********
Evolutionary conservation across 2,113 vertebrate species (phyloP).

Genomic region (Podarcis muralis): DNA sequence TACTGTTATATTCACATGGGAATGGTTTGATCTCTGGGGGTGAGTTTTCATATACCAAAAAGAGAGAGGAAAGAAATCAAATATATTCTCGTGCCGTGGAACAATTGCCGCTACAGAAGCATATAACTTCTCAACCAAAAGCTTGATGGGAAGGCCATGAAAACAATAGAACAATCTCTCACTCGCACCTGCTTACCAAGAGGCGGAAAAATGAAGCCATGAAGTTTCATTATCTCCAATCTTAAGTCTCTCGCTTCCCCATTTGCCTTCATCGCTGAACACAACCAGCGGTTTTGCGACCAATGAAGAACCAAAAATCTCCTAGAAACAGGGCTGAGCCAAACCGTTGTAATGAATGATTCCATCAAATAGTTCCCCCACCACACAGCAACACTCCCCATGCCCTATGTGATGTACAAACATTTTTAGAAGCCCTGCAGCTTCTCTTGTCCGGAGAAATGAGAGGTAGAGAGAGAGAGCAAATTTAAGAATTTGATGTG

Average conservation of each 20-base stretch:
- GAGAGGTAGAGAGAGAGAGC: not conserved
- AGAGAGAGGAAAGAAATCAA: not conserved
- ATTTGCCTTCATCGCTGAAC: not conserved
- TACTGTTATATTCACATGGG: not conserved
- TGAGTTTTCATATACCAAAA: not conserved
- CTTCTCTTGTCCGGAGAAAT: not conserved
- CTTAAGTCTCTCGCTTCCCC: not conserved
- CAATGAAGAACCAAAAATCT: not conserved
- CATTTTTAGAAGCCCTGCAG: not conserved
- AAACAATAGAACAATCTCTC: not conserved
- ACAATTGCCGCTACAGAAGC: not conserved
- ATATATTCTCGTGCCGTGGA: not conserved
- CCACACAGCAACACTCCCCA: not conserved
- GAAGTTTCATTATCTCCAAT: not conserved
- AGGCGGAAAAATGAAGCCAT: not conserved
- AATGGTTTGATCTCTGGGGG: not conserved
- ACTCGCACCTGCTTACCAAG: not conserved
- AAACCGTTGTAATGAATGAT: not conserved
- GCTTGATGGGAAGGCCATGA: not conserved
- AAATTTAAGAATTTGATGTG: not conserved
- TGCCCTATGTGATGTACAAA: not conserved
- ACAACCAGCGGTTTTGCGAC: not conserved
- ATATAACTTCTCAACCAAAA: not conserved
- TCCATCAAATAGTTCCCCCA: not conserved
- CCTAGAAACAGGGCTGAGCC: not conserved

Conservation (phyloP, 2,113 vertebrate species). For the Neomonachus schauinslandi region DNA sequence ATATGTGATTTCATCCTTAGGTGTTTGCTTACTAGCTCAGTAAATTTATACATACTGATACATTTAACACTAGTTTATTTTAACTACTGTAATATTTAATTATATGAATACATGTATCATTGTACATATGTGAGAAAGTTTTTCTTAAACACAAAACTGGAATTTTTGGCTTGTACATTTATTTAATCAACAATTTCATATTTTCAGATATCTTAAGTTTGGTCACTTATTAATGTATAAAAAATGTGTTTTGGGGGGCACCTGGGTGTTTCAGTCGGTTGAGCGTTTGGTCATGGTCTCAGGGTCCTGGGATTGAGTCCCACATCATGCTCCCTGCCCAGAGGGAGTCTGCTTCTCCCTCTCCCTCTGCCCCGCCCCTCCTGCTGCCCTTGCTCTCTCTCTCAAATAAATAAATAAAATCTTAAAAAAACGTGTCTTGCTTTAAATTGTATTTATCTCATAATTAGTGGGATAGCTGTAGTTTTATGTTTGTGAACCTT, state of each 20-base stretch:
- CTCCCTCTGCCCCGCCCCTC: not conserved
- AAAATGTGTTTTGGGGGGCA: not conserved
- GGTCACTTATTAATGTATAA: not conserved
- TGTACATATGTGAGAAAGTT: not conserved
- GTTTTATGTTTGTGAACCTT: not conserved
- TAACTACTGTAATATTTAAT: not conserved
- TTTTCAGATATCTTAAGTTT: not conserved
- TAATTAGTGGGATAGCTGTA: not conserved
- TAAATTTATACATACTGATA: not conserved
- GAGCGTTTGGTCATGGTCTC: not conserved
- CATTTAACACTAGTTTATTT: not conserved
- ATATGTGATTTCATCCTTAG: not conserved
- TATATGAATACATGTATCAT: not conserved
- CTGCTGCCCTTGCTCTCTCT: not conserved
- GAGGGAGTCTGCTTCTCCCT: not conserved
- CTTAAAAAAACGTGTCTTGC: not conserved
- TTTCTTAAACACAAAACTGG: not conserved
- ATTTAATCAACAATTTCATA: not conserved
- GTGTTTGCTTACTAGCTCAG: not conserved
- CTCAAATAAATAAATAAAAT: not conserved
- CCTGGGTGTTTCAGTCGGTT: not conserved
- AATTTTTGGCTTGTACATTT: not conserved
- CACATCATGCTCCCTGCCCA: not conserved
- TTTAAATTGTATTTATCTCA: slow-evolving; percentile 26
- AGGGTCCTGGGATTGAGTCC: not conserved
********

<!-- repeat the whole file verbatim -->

Evolutionary conservation across 2,113 vertebrate species (phyloP).

Genomic region (Podarcis muralis): DNA sequence TACTGTTATATTCACATGGGAATGGTTTGATCTCTGGGGGTGAGTTTTCATATACCAAAAAGAGAGAGGAAAGAAATCAAATATATTCTCGTGCCGTGGAACAATTGCCGCTACAGAAGCATATAACTTCTCAACCAAAAGCTTGATGGGAAGGCCATGAAAACAATAGAACAATCTCTCACTCGCACCTGCTTACCAAGAGGCGGAAAAATGAAGCCATGAAGTTTCATTATCTCCAATCTTAAGTCTCTCGCTTCCCCATTTGCCTTCATCGCTGAACACAACCAGCGGTTTTGCGACCAATGAAGAACCAAAAATCTCCTAGAAACAGGGCTGAGCCAAACCGTTGTAATGAATGATTCCATCAAATAGTTCCCCCACCACACAGCAACACTCCCCATGCCCTATGTGATGTACAAACATTTTTAGAAGCCCTGCAGCTTCTCTTGTCCGGAGAAATGAGAGGTAGAGAGAGAGAGCAAATTTAAGAATTTGATGTG

Average conservation of each 20-base stretch:
- GAGAGGTAGAGAGAGAGAGC: not conserved
- AGAGAGAGGAAAGAAATCAA: not conserved
- ATTTGCCTTCATCGCTGAAC: not conserved
- TACTGTTATATTCACATGGG: not conserved
- TGAGTTTTCATATACCAAAA: not conserved
- CTTCTCTTGTCCGGAGAAAT: not conserved
- CTTAAGTCTCTCGCTTCCCC: not conserved
- CAATGAAGAACCAAAAATCT: not conserved
- CATTTTTAGAAGCCCTGCAG: not conserved
- AAACAATAGAACAATCTCTC: not conserved
- ACAATTGCCGCTACAGAAGC: not conserved
- ATATATTCTCGTGCCGTGGA: not conserved
- CCACACAGCAACACTCCCCA: not conserved
- GAAGTTTCATTATCTCCAAT: not conserved
- AGGCGGAAAAATGAAGCCAT: not conserved
- AATGGTTTGATCTCTGGGGG: not conserved
- ACTCGCACCTGCTTACCAAG: not conserved
- AAACCGTTGTAATGAATGAT: not conserved
- GCTTGATGGGAAGGCCATGA: not conserved
- AAATTTAAGAATTTGATGTG: not conserved
- TGCCCTATGTGATGTACAAA: not conserved
- ACAACCAGCGGTTTTGCGAC: not conserved
- ATATAACTTCTCAACCAAAA: not conserved
- TCCATCAAATAGTTCCCCCA: not conserved
- CCTAGAAACAGGGCTGAGCC: not conserved

Conservation (phyloP, 2,113 vertebrate species). For the Neomonachus schauinslandi region DNA sequence ATATGTGATTTCATCCTTAGGTGTTTGCTTACTAGCTCAGTAAATTTATACATACTGATACATTTAACACTAGTTTATTTTAACTACTGTAATATTTAATTATATGAATACATGTATCATTGTACATATGTGAGAAAGTTTTTCTTAAACACAAAACTGGAATTTTTGGCTTGTACATTTATTTAATCAACAATTTCATATTTTCAGATATCTTAAGTTTGGTCACTTATTAATGTATAAAAAATGTGTTTTGGGGGGCACCTGGGTGTTTCAGTCGGTTGAGCGTTTGGTCATGGTCTCAGGGTCCTGGGATTGAGTCCCACATCATGCTCCCTGCCCAGAGGGAGTCTGCTTCTCCCTCTCCCTCTGCCCCGCCCCTCCTGCTGCCCTTGCTCTCTCTCTCAAATAAATAAATAAAATCTTAAAAAAACGTGTCTTGCTTTAAATTGTATTTATCTCATAATTAGTGGGATAGCTGTAGTTTTATGTTTGTGAACCTT, state of each 20-base stretch:
- CTCCCTCTGCCCCGCCCCTC: not conserved
- AAAATGTGTTTTGGGGGGCA: not conserved
- GGTCACTTATTAATGTATAA: not conserved
- TGTACATATGTGAGAAAGTT: not conserved
- GTTTTATGTTTGTGAACCTT: not conserved
- TAACTACTGTAATATTTAAT: not conserved
- TTTTCAGATATCTTAAGTTT: not conserved
- TAATTAGTGGGATAGCTGTA: not conserved
- TAAATTTATACATACTGATA: not conserved
- GAGCGTTTGGTCATGGTCTC: not conserved
- CATTTAACACTAGTTTATTT: not conserved
- ATATGTGATTTCATCCTTAG: not conserved
- TATATGAATACATGTATCAT: not conserved
- CTGCTGCCCTTGCTCTCTCT: not conserved
- GAGGGAGTCTGCTTCTCCCT: not conserved
- CTTAAAAAAACGTGTCTTGC: not conserved
- TTTCTTAAACACAAAACTGG: not conserved
- ATTTAATCAACAATTTCATA: not conserved
- GTGTTTGCTTACTAGCTCAG: not conserved
- CTCAAATAAATAAATAAAAT: not conserved
- CCTGGGTGTTTCAGTCGGTT: not conserved
- AATTTTTGGCTTGTACATTT: not conserved
- CACATCATGCTCCCTGCCCA: not conserved
- TTTAAATTGTATTTATCTCA: slow-evolving; percentile 26
- AGGGTCCTGGGATTGAGTCC: not conserved